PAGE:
Presentation slides for the 2017 Workshop on Reproducibility Taxonomies for Computing and Computational Science
Reproducible Science Promoting Open Science
A big part of this problem has to do with what’s been called a “reproducibility crisis” in science – many studies if run a second time don’t come up with the same results. Scientists are worried about this situation, and high-profile international research journals have raised the alarm, too, calling on researchers to put more effort into ensuring their results can be reproduced, rather than only striving for splashy, one-off outcomes. Concerns about irreproducible results in science resonate outside the ivory tower, as well, because a lot of this research translates into information that affects our everyday lives.
The editors of Behavioral Neuroscience have been discussing several recent developments in the landscape of scientific publishing. The discussion was prompted, in part, by reported issues of reproducibility and concerns about the integrity of the scientific literature. Although enhanced rigor and transparency in science are certainly important, a related issue is that increased competition and focus on novel findings has impeded the extent to which the scientific process is cumulative. We have decided to join the growing number of journals that are adopting new reviewing and publishing practices to address these problems. In addition to our standard research articles, we are pleased to announce 3 new categories of articles: replications, registered reports, and null results. In joining other journals in psychology and related fields to offer these publication types, we hope to promote higher standards of methodological rigor in our science. This will ensure that our discoveries are based on sound evidence and that they provide a durable foundation for future progress. (PsycINFO Database Record)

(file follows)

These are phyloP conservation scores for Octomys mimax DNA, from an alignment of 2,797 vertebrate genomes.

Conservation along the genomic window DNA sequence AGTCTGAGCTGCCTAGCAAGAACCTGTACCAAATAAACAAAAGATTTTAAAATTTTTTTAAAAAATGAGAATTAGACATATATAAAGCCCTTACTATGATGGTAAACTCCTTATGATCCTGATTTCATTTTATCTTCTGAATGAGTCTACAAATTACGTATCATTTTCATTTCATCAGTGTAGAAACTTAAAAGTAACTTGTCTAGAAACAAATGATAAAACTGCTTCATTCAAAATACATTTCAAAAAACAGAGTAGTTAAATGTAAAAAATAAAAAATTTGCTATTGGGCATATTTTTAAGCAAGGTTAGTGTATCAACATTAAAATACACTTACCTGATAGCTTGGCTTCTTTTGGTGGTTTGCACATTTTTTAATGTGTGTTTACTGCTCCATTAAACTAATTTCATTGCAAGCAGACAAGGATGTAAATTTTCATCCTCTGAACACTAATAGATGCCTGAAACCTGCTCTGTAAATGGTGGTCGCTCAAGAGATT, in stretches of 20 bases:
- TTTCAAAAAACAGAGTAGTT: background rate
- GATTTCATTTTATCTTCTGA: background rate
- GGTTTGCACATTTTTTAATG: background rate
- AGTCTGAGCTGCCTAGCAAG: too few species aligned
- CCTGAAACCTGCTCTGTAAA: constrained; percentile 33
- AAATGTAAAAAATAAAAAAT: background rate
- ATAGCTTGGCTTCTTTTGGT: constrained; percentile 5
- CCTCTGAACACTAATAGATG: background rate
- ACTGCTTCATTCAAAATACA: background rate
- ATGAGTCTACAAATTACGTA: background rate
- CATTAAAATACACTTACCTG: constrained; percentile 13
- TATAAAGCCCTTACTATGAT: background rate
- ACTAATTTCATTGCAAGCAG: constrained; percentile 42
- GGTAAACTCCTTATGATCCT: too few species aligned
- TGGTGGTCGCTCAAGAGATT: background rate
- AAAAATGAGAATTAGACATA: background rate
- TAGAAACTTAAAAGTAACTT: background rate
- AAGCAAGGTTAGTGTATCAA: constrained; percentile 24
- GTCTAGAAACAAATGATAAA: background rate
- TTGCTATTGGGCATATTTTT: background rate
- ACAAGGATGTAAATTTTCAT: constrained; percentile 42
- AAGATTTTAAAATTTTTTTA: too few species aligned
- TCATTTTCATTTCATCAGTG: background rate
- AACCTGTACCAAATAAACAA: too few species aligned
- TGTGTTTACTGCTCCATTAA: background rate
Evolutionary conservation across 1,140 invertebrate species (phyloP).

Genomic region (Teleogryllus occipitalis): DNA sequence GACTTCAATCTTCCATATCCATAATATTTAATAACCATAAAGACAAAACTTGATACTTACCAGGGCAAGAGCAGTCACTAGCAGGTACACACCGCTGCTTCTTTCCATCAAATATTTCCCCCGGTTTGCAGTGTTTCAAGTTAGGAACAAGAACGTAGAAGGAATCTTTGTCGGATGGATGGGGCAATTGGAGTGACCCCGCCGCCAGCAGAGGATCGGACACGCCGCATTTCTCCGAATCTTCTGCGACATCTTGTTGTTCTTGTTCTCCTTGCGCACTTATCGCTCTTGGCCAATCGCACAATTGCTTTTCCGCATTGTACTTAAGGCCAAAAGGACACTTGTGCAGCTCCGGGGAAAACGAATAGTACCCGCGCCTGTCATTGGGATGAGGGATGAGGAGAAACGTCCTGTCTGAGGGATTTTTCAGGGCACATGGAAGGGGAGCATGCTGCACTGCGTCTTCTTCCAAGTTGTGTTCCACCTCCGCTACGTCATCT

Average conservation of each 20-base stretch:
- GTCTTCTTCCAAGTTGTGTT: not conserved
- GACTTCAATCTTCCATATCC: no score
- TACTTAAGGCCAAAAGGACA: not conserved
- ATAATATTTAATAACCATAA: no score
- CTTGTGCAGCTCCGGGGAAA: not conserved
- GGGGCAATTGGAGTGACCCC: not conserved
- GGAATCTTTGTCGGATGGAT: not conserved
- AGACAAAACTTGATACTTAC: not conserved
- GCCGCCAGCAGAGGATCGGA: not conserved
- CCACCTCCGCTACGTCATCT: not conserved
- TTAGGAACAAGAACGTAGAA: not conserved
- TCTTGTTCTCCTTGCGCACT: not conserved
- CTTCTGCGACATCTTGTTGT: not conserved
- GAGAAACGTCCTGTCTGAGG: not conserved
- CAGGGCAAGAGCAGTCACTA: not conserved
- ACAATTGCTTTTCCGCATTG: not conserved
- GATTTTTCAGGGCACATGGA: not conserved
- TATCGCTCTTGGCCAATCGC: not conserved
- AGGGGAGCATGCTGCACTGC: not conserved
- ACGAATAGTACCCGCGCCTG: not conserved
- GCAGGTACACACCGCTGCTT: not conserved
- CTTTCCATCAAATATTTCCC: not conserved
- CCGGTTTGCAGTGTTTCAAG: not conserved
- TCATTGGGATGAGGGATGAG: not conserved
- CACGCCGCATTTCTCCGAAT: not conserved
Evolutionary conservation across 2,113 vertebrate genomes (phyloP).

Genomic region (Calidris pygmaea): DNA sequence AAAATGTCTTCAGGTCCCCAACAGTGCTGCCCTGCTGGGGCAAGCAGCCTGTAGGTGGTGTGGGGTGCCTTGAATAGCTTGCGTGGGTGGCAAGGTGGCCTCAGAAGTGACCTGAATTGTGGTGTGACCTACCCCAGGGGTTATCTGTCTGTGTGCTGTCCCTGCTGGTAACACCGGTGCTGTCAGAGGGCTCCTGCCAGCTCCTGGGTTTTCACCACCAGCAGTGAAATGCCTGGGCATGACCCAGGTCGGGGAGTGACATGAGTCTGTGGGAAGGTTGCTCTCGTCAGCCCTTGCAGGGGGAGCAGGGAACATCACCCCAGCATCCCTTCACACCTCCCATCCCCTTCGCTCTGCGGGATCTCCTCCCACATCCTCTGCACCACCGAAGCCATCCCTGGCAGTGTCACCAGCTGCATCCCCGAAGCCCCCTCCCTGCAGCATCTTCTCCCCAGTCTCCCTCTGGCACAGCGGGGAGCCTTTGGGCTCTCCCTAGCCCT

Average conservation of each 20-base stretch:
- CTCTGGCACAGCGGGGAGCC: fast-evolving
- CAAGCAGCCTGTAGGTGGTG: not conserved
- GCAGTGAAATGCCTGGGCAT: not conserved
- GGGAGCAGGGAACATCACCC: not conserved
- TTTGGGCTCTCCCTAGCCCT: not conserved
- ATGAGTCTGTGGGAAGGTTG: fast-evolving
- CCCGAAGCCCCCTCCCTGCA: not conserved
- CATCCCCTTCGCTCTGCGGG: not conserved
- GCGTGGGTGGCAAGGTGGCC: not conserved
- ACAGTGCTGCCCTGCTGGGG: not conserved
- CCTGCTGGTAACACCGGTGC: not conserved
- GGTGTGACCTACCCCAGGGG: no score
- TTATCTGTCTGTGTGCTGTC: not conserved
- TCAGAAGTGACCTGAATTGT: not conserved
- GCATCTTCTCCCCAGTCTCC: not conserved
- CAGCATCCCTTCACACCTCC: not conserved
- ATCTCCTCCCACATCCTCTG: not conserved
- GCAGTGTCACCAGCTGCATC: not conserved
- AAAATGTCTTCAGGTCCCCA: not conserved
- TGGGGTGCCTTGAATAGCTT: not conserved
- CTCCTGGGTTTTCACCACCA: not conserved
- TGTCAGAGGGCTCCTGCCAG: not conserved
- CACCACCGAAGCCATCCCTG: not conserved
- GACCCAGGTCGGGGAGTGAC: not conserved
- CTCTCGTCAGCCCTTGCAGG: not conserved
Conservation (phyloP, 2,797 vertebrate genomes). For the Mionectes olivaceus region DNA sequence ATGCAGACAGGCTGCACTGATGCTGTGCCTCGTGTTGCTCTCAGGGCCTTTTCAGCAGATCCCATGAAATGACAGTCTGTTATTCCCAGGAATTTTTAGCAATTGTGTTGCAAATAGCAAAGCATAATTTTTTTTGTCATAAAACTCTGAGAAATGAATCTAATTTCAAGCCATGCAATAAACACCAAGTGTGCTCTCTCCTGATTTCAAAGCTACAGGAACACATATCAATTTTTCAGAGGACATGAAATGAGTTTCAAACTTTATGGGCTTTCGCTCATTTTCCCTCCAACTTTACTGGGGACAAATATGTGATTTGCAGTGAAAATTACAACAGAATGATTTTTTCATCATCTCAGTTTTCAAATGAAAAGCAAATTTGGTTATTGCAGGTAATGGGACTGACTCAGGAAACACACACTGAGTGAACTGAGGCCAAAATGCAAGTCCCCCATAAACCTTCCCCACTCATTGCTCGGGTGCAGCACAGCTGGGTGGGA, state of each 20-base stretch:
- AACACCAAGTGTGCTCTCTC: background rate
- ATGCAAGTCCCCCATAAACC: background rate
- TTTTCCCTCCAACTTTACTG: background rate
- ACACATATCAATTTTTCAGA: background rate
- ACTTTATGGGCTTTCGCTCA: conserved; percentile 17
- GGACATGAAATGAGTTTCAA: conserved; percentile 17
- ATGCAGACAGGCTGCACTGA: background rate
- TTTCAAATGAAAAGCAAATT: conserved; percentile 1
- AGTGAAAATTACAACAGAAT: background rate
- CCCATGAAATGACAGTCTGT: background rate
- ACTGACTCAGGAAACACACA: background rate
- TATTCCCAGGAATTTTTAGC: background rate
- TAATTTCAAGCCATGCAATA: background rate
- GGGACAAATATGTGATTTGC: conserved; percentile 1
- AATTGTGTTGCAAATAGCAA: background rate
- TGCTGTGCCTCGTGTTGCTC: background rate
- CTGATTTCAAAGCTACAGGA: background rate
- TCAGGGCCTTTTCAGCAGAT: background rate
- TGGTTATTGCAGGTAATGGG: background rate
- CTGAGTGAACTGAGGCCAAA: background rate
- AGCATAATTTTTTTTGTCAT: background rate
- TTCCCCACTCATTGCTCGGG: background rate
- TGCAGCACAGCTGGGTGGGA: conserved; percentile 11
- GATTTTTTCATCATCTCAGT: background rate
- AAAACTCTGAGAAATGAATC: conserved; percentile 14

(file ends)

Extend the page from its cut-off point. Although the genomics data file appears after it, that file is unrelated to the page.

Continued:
Computer science offers a large set of tools for prototyping, writing, running, testing, validating, sharing and reproducing results, however computational science lags behind. In the best case, authors may provide their source code as a compressed archive and they may feel confident their research is reproducible. But this is not exactly true. James Buckheit and David Donoho proposed more than two decades ago that an article about computational results is advertising, not scholarship. The actual scholarship is the full software environment, code, and data that produced the result. This implies new workflows, in particular in peer-reviews. Existing journals have been slow to adapt: source codes are rarely requested, hardly ever actually executed to check that they produce the results advertised in the article. ReScience is a peer-reviewed journal that targets computational research and encourages the explicit replication of already published research, promoting new and open-source implementations in order to ensure that the original research can be replicated from its description. To achieve this goal, the whole publishing chain is radically different from other traditional scientific journals. ReScience resides on GitHub where each new implementation of a computational study is made available together with comments, explanations, and software tests